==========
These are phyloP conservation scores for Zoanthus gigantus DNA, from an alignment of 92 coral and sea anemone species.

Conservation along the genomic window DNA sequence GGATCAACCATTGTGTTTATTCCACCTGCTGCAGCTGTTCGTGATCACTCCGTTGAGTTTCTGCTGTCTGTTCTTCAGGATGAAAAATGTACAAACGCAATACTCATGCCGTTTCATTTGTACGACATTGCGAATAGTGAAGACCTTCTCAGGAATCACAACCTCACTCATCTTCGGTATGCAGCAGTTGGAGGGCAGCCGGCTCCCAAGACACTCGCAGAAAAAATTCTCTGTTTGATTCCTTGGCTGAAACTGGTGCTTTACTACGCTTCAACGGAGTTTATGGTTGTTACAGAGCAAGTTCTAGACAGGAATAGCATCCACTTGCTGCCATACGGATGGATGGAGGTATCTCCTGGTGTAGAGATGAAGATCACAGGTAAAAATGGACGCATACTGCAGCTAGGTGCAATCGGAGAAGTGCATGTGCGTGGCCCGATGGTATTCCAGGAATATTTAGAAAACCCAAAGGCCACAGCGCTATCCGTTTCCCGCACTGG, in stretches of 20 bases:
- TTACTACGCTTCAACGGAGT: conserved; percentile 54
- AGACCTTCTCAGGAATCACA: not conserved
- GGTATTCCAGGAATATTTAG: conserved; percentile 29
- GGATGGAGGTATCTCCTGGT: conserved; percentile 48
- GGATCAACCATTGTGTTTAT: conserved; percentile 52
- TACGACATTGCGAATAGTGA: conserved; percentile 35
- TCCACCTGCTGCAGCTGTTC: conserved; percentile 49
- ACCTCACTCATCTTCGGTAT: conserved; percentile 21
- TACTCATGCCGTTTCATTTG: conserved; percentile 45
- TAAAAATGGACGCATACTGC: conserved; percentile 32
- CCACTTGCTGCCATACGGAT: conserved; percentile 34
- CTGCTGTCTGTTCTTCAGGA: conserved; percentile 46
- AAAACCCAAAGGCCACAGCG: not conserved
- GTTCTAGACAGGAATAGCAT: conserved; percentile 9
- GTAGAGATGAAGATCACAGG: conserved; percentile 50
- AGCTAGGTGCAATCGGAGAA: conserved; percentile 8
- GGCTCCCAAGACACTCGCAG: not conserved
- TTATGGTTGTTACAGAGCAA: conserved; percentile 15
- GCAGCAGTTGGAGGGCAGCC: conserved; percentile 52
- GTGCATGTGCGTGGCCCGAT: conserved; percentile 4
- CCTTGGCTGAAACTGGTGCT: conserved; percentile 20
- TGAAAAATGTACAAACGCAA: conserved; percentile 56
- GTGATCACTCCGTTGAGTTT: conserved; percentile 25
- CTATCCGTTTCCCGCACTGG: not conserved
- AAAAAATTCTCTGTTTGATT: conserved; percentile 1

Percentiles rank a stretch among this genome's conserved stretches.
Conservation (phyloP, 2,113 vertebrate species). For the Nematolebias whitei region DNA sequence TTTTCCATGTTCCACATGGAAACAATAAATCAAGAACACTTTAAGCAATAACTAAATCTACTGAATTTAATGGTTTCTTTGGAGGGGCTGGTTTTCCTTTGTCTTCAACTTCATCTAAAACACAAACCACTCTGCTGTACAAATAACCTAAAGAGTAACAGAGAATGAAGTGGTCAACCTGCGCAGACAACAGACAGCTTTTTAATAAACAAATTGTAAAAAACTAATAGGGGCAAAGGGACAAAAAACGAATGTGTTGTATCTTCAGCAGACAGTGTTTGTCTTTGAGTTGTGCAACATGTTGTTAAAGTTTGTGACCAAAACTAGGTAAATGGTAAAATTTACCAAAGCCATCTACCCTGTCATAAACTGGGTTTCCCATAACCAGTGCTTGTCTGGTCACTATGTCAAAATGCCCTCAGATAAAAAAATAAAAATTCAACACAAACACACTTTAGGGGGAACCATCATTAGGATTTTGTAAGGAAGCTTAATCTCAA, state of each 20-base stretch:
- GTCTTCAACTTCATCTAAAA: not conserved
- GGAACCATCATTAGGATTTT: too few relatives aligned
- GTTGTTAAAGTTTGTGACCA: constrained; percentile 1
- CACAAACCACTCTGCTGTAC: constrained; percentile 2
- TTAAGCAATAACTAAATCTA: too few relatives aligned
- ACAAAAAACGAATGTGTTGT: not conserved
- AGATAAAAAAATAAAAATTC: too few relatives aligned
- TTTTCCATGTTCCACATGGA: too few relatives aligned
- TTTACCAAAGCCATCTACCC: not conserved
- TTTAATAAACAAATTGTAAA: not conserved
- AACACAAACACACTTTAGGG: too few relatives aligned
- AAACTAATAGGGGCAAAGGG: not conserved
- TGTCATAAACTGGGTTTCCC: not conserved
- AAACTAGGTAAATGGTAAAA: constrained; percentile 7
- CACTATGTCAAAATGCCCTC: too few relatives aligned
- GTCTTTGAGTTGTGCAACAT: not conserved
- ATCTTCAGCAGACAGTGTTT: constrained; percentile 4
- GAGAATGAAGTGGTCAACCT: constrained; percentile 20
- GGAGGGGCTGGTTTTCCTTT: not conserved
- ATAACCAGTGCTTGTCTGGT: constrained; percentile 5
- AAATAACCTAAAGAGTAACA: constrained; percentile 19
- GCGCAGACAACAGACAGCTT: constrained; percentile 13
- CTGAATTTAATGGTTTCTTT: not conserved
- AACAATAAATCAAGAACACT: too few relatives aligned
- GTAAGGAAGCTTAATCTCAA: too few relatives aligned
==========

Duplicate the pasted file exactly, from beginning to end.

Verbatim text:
These are phyloP conservation scores for Zoanthus gigantus DNA, from an alignment of 92 coral and sea anemone species.

Conservation along the genomic window DNA sequence GGATCAACCATTGTGTTTATTCCACCTGCTGCAGCTGTTCGTGATCACTCCGTTGAGTTTCTGCTGTCTGTTCTTCAGGATGAAAAATGTACAAACGCAATACTCATGCCGTTTCATTTGTACGACATTGCGAATAGTGAAGACCTTCTCAGGAATCACAACCTCACTCATCTTCGGTATGCAGCAGTTGGAGGGCAGCCGGCTCCCAAGACACTCGCAGAAAAAATTCTCTGTTTGATTCCTTGGCTGAAACTGGTGCTTTACTACGCTTCAACGGAGTTTATGGTTGTTACAGAGCAAGTTCTAGACAGGAATAGCATCCACTTGCTGCCATACGGATGGATGGAGGTATCTCCTGGTGTAGAGATGAAGATCACAGGTAAAAATGGACGCATACTGCAGCTAGGTGCAATCGGAGAAGTGCATGTGCGTGGCCCGATGGTATTCCAGGAATATTTAGAAAACCCAAAGGCCACAGCGCTATCCGTTTCCCGCACTGG, in stretches of 20 bases:
- TTACTACGCTTCAACGGAGT: conserved; percentile 54
- AGACCTTCTCAGGAATCACA: not conserved
- GGTATTCCAGGAATATTTAG: conserved; percentile 29
- GGATGGAGGTATCTCCTGGT: conserved; percentile 48
- GGATCAACCATTGTGTTTAT: conserved; percentile 52
- TACGACATTGCGAATAGTGA: conserved; percentile 35
- TCCACCTGCTGCAGCTGTTC: conserved; percentile 49
- ACCTCACTCATCTTCGGTAT: conserved; percentile 21
- TACTCATGCCGTTTCATTTG: conserved; percentile 45
- TAAAAATGGACGCATACTGC: conserved; percentile 32
- CCACTTGCTGCCATACGGAT: conserved; percentile 34
- CTGCTGTCTGTTCTTCAGGA: conserved; percentile 46
- AAAACCCAAAGGCCACAGCG: not conserved
- GTTCTAGACAGGAATAGCAT: conserved; percentile 9
- GTAGAGATGAAGATCACAGG: conserved; percentile 50
- AGCTAGGTGCAATCGGAGAA: conserved; percentile 8
- GGCTCCCAAGACACTCGCAG: not conserved
- TTATGGTTGTTACAGAGCAA: conserved; percentile 15
- GCAGCAGTTGGAGGGCAGCC: conserved; percentile 52
- GTGCATGTGCGTGGCCCGAT: conserved; percentile 4
- CCTTGGCTGAAACTGGTGCT: conserved; percentile 20
- TGAAAAATGTACAAACGCAA: conserved; percentile 56
- GTGATCACTCCGTTGAGTTT: conserved; percentile 25
- CTATCCGTTTCCCGCACTGG: not conserved
- AAAAAATTCTCTGTTTGATT: conserved; percentile 1

Percentiles rank a stretch among this genome's conserved stretches.
Conservation (phyloP, 2,113 vertebrate species). For the Nematolebias whitei region DNA sequence TTTTCCATGTTCCACATGGAAACAATAAATCAAGAACACTTTAAGCAATAACTAAATCTACTGAATTTAATGGTTTCTTTGGAGGGGCTGGTTTTCCTTTGTCTTCAACTTCATCTAAAACACAAACCACTCTGCTGTACAAATAACCTAAAGAGTAACAGAGAATGAAGTGGTCAACCTGCGCAGACAACAGACAGCTTTTTAATAAACAAATTGTAAAAAACTAATAGGGGCAAAGGGACAAAAAACGAATGTGTTGTATCTTCAGCAGACAGTGTTTGTCTTTGAGTTGTGCAACATGTTGTTAAAGTTTGTGACCAAAACTAGGTAAATGGTAAAATTTACCAAAGCCATCTACCCTGTCATAAACTGGGTTTCCCATAACCAGTGCTTGTCTGGTCACTATGTCAAAATGCCCTCAGATAAAAAAATAAAAATTCAACACAAACACACTTTAGGGGGAACCATCATTAGGATTTTGTAAGGAAGCTTAATCTCAA, state of each 20-base stretch:
- GTCTTCAACTTCATCTAAAA: not conserved
- GGAACCATCATTAGGATTTT: too few relatives aligned
- GTTGTTAAAGTTTGTGACCA: constrained; percentile 1
- CACAAACCACTCTGCTGTAC: constrained; percentile 2
- TTAAGCAATAACTAAATCTA: too few relatives aligned
- ACAAAAAACGAATGTGTTGT: not conserved
- AGATAAAAAAATAAAAATTC: too few relatives aligned
- TTTTCCATGTTCCACATGGA: too few relatives aligned
- TTTACCAAAGCCATCTACCC: not conserved
- TTTAATAAACAAATTGTAAA: not conserved
- AACACAAACACACTTTAGGG: too few relatives aligned
- AAACTAATAGGGGCAAAGGG: not conserved
- TGTCATAAACTGGGTTTCCC: not conserved
- AAACTAGGTAAATGGTAAAA: constrained; percentile 7
- CACTATGTCAAAATGCCCTC: too few relatives aligned
- GTCTTTGAGTTGTGCAACAT: not conserved
- ATCTTCAGCAGACAGTGTTT: constrained; percentile 4
- GAGAATGAAGTGGTCAACCT: constrained; percentile 20
- GGAGGGGCTGGTTTTCCTTT: not conserved
- ATAACCAGTGCTTGTCTGGT: constrained; percentile 5
- AAATAACCTAAAGAGTAACA: constrained; percentile 19
- GCGCAGACAACAGACAGCTT: constrained; percentile 13
- CTGAATTTAATGGTTTCTTT: not conserved
- AACAATAAATCAAGAACACT: too few relatives aligned
- GTAAGGAAGCTTAATCTCAA: too few relatives aligned